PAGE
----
Over the past couple of weeks I’ve been chipping away at bugs, feature requests,1 and other miscellanea for what is officially (as much as that means anything) Omniboard V1.0.
Omniboard is a small ruby library that does one thing: it turns your normal OmniFocus library into a Kanban-style board of projects, each sorted according to the criteria you provide. It does this by reading the database files produced by OmniFocus, which means that you do not need a Pro account (or even to have OmniFocus running) in order to run Omniboard. That’s kinda cool - you can find out more about this on the project page.
Guard is a cool ruby library for automatically performing tasks every time a file changes. But if you’re not sure what to expect, it can be hard to set up. Here’s the quickest possible setup for Guard.
In this case, I’m making a quick website prototype in haml. I want to make sure that, whenever I modify one of my
haml files, ruby immediately produces the equivalent
html file for me in the same directory.
Radio silence while I figure out a number of side-projects. However, in the meantime I’ve been working on some optional rules/moves for Dungeon World. Our last Dungeon World game took place in a pretty urban environment1, and one thing I found was that the regular moves don’t really account for the city as environment, setting, or community.
Well, that needs a bit of a caveat: Dungeon World is totally cool with the idea of cities, mechanically speaking, but they mainly exist as locations for resupply, or places to be defended from great evil. The sprawling metropolis of sword and sorcery fame, on the other hand, is less of a thing to be protected and more of an environment in its own right, existing above and apart from nations and rulers: you can invade such a city, beseige it, afflict it with plague; people die, empires crumble, powers fade, but the city lives on. The city is, in essence, its own front in the same way that Apocalypse World’s Landscapes or Dungeon World’s Dungeons are fronts: a place with its own impulse and moves.
I usually think of MailMate like the A-10 Warthog of OS X email programs: it’s not as sleek and sexy as the average new email app you see coming out of indie devs’ doors, but it makes up for that in sheer power and efficiency when it comes to dealing with your email.1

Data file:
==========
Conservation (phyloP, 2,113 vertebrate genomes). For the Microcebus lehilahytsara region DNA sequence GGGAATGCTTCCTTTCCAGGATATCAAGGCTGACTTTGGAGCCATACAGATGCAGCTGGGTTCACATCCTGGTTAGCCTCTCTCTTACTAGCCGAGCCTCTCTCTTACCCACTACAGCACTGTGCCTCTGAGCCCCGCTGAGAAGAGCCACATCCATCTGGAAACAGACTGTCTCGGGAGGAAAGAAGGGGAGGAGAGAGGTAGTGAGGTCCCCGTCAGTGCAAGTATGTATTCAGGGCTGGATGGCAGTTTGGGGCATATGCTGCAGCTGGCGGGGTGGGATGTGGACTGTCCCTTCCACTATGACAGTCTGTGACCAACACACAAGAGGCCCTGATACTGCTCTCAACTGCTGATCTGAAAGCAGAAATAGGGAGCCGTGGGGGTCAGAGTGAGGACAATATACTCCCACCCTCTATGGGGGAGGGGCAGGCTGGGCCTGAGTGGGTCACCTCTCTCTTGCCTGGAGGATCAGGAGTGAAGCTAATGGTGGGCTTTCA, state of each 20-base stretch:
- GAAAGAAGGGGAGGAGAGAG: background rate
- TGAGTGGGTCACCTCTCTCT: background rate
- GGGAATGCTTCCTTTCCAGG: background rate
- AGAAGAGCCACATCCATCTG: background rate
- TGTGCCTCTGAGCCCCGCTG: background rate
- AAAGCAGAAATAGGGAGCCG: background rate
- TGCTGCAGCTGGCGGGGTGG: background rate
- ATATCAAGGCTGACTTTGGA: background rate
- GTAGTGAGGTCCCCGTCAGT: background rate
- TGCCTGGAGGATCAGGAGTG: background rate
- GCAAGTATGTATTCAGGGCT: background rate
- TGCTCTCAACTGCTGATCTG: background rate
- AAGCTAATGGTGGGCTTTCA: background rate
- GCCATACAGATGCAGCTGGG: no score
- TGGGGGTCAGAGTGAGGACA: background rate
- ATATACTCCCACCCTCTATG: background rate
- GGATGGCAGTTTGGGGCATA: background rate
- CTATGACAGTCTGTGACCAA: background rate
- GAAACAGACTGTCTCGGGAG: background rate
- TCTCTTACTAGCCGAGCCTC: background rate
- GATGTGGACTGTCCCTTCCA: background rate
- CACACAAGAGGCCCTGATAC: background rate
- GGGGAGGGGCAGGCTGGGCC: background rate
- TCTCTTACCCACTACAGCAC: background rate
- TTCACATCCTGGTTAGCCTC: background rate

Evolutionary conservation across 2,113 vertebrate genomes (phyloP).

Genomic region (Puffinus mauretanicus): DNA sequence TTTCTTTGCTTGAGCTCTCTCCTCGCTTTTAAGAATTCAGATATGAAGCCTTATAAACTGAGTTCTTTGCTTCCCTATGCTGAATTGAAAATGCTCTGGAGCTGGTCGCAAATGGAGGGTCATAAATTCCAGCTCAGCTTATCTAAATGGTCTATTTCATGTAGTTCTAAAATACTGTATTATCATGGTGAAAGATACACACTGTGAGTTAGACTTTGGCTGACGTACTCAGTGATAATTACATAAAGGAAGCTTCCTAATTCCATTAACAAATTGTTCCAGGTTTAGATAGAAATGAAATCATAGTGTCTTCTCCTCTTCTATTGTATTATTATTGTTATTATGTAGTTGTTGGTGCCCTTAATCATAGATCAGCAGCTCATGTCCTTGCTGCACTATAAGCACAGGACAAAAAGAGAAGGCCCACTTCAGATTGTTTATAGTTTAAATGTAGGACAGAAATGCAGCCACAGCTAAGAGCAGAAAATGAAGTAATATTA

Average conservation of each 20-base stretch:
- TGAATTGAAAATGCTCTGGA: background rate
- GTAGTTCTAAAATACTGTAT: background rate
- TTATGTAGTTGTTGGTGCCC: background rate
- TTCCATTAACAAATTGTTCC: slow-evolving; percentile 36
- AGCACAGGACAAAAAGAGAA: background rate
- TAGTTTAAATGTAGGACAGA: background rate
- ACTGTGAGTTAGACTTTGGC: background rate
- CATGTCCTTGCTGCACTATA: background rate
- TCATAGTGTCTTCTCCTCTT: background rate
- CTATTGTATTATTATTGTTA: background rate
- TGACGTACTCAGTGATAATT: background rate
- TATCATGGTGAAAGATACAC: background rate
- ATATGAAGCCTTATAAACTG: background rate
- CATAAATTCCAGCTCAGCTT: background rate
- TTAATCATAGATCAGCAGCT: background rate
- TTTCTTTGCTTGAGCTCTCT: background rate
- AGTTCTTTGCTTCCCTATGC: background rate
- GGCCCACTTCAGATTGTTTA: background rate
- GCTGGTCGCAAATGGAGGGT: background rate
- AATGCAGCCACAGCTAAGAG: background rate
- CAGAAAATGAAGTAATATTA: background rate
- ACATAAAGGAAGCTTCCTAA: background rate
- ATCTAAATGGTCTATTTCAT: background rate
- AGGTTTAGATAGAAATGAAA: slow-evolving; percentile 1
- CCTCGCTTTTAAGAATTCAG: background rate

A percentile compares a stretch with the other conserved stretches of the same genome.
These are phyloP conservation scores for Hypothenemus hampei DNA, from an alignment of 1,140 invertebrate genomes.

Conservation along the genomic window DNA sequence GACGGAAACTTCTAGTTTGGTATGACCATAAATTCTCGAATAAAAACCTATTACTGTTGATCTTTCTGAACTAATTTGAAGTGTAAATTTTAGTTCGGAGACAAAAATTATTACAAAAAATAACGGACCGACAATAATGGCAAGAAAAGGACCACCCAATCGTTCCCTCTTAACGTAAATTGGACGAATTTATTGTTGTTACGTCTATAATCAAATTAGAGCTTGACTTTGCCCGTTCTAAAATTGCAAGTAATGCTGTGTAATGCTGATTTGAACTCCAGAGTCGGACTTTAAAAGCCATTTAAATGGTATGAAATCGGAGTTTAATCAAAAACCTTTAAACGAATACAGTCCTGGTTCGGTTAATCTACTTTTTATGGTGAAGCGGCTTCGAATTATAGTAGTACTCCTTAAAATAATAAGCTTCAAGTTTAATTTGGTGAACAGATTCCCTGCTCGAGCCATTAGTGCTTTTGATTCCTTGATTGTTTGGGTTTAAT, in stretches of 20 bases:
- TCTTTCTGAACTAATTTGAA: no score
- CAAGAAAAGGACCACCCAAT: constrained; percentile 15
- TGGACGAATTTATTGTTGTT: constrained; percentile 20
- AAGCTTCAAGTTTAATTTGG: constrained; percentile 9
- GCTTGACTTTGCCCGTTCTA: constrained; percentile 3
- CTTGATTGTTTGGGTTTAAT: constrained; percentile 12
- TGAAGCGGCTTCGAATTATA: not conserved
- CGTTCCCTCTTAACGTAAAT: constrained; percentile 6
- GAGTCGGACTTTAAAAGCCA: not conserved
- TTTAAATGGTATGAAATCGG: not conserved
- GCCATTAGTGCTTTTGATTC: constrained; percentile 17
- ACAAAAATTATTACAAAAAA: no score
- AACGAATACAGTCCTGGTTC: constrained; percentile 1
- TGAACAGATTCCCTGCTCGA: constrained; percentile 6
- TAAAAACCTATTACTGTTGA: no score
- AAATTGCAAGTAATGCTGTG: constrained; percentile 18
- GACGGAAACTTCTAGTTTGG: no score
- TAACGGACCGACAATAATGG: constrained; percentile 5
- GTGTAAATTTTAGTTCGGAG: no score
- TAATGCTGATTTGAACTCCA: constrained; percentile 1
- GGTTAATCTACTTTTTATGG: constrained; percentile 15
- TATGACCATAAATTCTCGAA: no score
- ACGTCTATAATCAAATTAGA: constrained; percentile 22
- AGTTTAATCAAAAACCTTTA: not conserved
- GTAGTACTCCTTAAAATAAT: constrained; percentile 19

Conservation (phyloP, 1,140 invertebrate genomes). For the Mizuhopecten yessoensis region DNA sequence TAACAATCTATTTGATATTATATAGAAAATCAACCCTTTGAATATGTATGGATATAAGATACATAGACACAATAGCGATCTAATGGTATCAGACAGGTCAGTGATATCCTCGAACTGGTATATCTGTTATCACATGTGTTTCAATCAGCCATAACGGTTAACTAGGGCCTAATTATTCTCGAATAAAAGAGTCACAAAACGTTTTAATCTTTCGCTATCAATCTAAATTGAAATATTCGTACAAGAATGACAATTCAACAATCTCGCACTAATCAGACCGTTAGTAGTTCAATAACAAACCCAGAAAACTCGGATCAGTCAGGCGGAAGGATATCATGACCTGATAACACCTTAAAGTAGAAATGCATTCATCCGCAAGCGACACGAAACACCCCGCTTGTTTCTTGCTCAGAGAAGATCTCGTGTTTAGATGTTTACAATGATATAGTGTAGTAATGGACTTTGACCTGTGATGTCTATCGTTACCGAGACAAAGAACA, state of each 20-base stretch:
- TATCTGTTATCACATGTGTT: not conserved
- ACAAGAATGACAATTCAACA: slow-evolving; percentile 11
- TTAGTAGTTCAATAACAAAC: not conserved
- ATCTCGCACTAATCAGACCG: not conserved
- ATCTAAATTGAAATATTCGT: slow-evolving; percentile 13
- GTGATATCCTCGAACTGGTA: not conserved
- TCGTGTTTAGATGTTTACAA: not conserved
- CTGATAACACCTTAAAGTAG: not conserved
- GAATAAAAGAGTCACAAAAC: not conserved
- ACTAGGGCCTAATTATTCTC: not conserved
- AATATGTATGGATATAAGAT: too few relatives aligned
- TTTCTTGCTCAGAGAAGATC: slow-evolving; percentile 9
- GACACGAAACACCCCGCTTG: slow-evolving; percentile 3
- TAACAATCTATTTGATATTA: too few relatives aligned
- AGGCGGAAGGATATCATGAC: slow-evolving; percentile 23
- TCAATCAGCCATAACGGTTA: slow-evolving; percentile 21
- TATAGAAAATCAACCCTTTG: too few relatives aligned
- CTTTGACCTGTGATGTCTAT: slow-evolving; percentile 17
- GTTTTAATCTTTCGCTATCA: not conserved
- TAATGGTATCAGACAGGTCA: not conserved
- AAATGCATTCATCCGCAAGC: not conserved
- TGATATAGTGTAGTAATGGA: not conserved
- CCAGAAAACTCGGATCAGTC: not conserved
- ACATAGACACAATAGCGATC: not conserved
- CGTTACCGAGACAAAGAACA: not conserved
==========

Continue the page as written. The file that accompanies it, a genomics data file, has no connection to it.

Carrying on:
One part of MailMate that seems pretty opaque to newbies is MailMate’s ability to run Commands on messages. If you’ve used MailMate in the past, you’ll probably have noticed the “Commands” menu item nestling on the top of your screen, but you may not have investigated it. Or maybe you use one or two of the default command bundles available for download, but have never thought about the fact that you can make your own custom commands.
I see the official Omnifocus twitter account linked to my Omniboard post recently, with the normal spike in visitors. Hello, everyone! I’m glad to see you like these things I make.
Reader Sean asks:
Everyone loved that little gem I made to convert OmniFocus projects into a kanban, right? Scarily enough, I made that post almost three years ago, so I figure it’s time for an update.
I recently posted about rubyfocus, my pure-ruby OmniFocus bridge. Since then I’ve been working to revamp kanban-fetch, my old kanban board application, to use rubyfocus. I’ve also taken the opportunity to add a couple of other features to the application, including a major change: rather than running on top of sinatra, my new version generates a static website. This is great news if you can’t be bothered running a pow instance on your machine or otherwise don’t want to serve up a whole webserver program for a one-page application. Column configuration is also much improved, and you can now change all sorts of variables to make your columns and projects look exactly how you like them.